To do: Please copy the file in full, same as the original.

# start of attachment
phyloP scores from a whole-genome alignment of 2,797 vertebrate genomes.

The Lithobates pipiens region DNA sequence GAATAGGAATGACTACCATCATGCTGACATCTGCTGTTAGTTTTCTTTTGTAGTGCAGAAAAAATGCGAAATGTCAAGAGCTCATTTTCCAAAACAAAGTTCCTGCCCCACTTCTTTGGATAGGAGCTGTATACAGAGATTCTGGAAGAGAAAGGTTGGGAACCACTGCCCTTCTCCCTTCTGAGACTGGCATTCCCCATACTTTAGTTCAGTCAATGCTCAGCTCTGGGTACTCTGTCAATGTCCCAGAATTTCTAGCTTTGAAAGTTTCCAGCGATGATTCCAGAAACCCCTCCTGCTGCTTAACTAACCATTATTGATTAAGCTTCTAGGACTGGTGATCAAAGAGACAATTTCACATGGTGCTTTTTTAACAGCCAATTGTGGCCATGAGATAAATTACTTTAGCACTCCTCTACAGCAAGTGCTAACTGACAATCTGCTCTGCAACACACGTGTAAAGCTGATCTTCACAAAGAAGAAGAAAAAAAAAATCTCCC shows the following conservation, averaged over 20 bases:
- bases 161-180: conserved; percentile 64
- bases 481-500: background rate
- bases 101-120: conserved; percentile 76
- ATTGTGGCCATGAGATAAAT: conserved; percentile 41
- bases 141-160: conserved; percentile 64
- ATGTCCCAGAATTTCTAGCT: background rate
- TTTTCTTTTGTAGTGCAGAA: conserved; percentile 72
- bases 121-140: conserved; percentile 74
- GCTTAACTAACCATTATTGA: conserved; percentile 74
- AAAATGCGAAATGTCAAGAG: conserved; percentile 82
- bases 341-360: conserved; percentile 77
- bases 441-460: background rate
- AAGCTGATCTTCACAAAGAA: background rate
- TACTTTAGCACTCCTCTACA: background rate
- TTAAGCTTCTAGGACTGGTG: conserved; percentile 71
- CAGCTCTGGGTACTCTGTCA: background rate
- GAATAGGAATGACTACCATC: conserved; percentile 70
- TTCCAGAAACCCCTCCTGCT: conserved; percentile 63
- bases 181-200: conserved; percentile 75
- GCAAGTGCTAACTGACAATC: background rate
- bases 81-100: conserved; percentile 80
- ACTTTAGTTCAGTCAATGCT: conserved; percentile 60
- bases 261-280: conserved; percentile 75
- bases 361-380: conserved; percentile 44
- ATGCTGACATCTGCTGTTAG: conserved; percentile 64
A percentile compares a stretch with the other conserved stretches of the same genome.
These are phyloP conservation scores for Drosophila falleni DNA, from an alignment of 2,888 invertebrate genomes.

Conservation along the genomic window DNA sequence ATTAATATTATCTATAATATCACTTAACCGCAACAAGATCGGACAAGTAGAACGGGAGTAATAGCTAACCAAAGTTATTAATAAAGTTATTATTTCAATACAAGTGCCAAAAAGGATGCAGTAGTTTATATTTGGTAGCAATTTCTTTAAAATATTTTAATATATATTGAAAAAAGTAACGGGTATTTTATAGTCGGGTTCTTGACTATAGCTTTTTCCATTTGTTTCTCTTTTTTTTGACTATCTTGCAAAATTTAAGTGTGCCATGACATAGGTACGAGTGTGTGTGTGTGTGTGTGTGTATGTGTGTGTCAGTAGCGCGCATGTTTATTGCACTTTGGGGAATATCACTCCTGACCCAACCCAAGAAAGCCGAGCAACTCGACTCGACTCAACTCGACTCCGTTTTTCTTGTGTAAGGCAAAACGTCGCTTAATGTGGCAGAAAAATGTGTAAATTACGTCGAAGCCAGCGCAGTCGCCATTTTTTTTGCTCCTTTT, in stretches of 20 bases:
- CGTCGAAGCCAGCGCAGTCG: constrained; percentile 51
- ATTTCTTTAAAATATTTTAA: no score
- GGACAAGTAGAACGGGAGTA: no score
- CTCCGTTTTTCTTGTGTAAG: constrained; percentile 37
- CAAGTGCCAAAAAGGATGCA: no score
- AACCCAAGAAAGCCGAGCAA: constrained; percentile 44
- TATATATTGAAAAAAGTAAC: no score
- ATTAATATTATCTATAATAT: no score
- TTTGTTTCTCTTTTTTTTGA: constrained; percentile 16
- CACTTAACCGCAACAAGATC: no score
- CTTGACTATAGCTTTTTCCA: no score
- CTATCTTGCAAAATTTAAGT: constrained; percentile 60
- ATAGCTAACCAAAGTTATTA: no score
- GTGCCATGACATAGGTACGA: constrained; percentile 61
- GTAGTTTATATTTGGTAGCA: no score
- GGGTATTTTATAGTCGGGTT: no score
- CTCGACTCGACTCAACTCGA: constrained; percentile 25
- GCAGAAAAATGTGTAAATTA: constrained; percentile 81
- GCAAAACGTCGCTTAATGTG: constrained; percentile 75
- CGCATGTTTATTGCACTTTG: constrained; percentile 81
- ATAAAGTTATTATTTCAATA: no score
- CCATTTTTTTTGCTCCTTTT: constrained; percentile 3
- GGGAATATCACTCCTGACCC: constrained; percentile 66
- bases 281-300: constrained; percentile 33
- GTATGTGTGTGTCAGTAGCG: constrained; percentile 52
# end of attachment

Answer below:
phyloP scores from a whole-genome alignment of 2,797 vertebrate genomes.

The Lithobates pipiens region DNA sequence GAATAGGAATGACTACCATCATGCTGACATCTGCTGTTAGTTTTCTTTTGTAGTGCAGAAAAAATGCGAAATGTCAAGAGCTCATTTTCCAAAACAAAGTTCCTGCCCCACTTCTTTGGATAGGAGCTGTATACAGAGATTCTGGAAGAGAAAGGTTGGGAACCACTGCCCTTCTCCCTTCTGAGACTGGCATTCCCCATACTTTAGTTCAGTCAATGCTCAGCTCTGGGTACTCTGTCAATGTCCCAGAATTTCTAGCTTTGAAAGTTTCCAGCGATGATTCCAGAAACCCCTCCTGCTGCTTAACTAACCATTATTGATTAAGCTTCTAGGACTGGTGATCAAAGAGACAATTTCACATGGTGCTTTTTTAACAGCCAATTGTGGCCATGAGATAAATTACTTTAGCACTCCTCTACAGCAAGTGCTAACTGACAATCTGCTCTGCAACACACGTGTAAAGCTGATCTTCACAAAGAAGAAGAAAAAAAAAATCTCCC shows the following conservation, averaged over 20 bases:
- bases 161-180: conserved; percentile 64
- bases 481-500: background rate
- bases 101-120: conserved; percentile 76
- ATTGTGGCCATGAGATAAAT: conserved; percentile 41
- bases 141-160: conserved; percentile 64
- ATGTCCCAGAATTTCTAGCT: background rate
- TTTTCTTTTGTAGTGCAGAA: conserved; percentile 72
- bases 121-140: conserved; percentile 74
- GCTTAACTAACCATTATTGA: conserved; percentile 74
- AAAATGCGAAATGTCAAGAG: conserved; percentile 82
- bases 341-360: conserved; percentile 77
- bases 441-460: background rate
- AAGCTGATCTTCACAAAGAA: background rate
- TACTTTAGCACTCCTCTACA: background rate
- TTAAGCTTCTAGGACTGGTG: conserved; percentile 71
- CAGCTCTGGGTACTCTGTCA: background rate
- GAATAGGAATGACTACCATC: conserved; percentile 70
- TTCCAGAAACCCCTCCTGCT: conserved; percentile 63
- bases 181-200: conserved; percentile 75
- GCAAGTGCTAACTGACAATC: background rate
- bases 81-100: conserved; percentile 80
- ACTTTAGTTCAGTCAATGCT: conserved; percentile 60
- bases 261-280: conserved; percentile 75
- bases 361-380: conserved; percentile 44
- ATGCTGACATCTGCTGTTAG: conserved; percentile 64
A percentile compares a stretch with the other conserved stretches of the same genome.
These are phyloP conservation scores for Drosophila falleni DNA, from an alignment of 2,888 invertebrate genomes.

Conservation along the genomic window DNA sequence ATTAATATTATCTATAATATCACTTAACCGCAACAAGATCGGACAAGTAGAACGGGAGTAATAGCTAACCAAAGTTATTAATAAAGTTATTATTTCAATACAAGTGCCAAAAAGGATGCAGTAGTTTATATTTGGTAGCAATTTCTTTAAAATATTTTAATATATATTGAAAAAAGTAACGGGTATTTTATAGTCGGGTTCTTGACTATAGCTTTTTCCATTTGTTTCTCTTTTTTTTGACTATCTTGCAAAATTTAAGTGTGCCATGACATAGGTACGAGTGTGTGTGTGTGTGTGTGTGTATGTGTGTGTCAGTAGCGCGCATGTTTATTGCACTTTGGGGAATATCACTCCTGACCCAACCCAAGAAAGCCGAGCAACTCGACTCGACTCAACTCGACTCCGTTTTTCTTGTGTAAGGCAAAACGTCGCTTAATGTGGCAGAAAAATGTGTAAATTACGTCGAAGCCAGCGCAGTCGCCATTTTTTTTGCTCCTTTT, in stretches of 20 bases:
- CGTCGAAGCCAGCGCAGTCG: constrained; percentile 51
- ATTTCTTTAAAATATTTTAA: no score
- GGACAAGTAGAACGGGAGTA: no score
- CTCCGTTTTTCTTGTGTAAG: constrained; percentile 37
- CAAGTGCCAAAAAGGATGCA: no score
- AACCCAAGAAAGCCGAGCAA: constrained; percentile 44
- TATATATTGAAAAAAGTAAC: no score
- ATTAATATTATCTATAATAT: no score
- TTTGTTTCTCTTTTTTTTGA: constrained; percentile 16
- CACTTAACCGCAACAAGATC: no score
- CTTGACTATAGCTTTTTCCA: no score
- CTATCTTGCAAAATTTAAGT: constrained; percentile 60
- ATAGCTAACCAAAGTTATTA: no score
- GTGCCATGACATAGGTACGA: constrained; percentile 61
- GTAGTTTATATTTGGTAGCA: no score
- GGGTATTTTATAGTCGGGTT: no score
- CTCGACTCGACTCAACTCGA: constrained; percentile 25
- GCAGAAAAATGTGTAAATTA: constrained; percentile 81
- GCAAAACGTCGCTTAATGTG: constrained; percentile 75
- CGCATGTTTATTGCACTTTG: constrained; percentile 81
- ATAAAGTTATTATTTCAATA: no score
- CCATTTTTTTTGCTCCTTTT: constrained; percentile 3
- GGGAATATCACTCCTGACCC: constrained; percentile 66
- bases 281-300: constrained; percentile 33
- GTATGTGTGTGTCAGTAGCG: constrained; percentile 52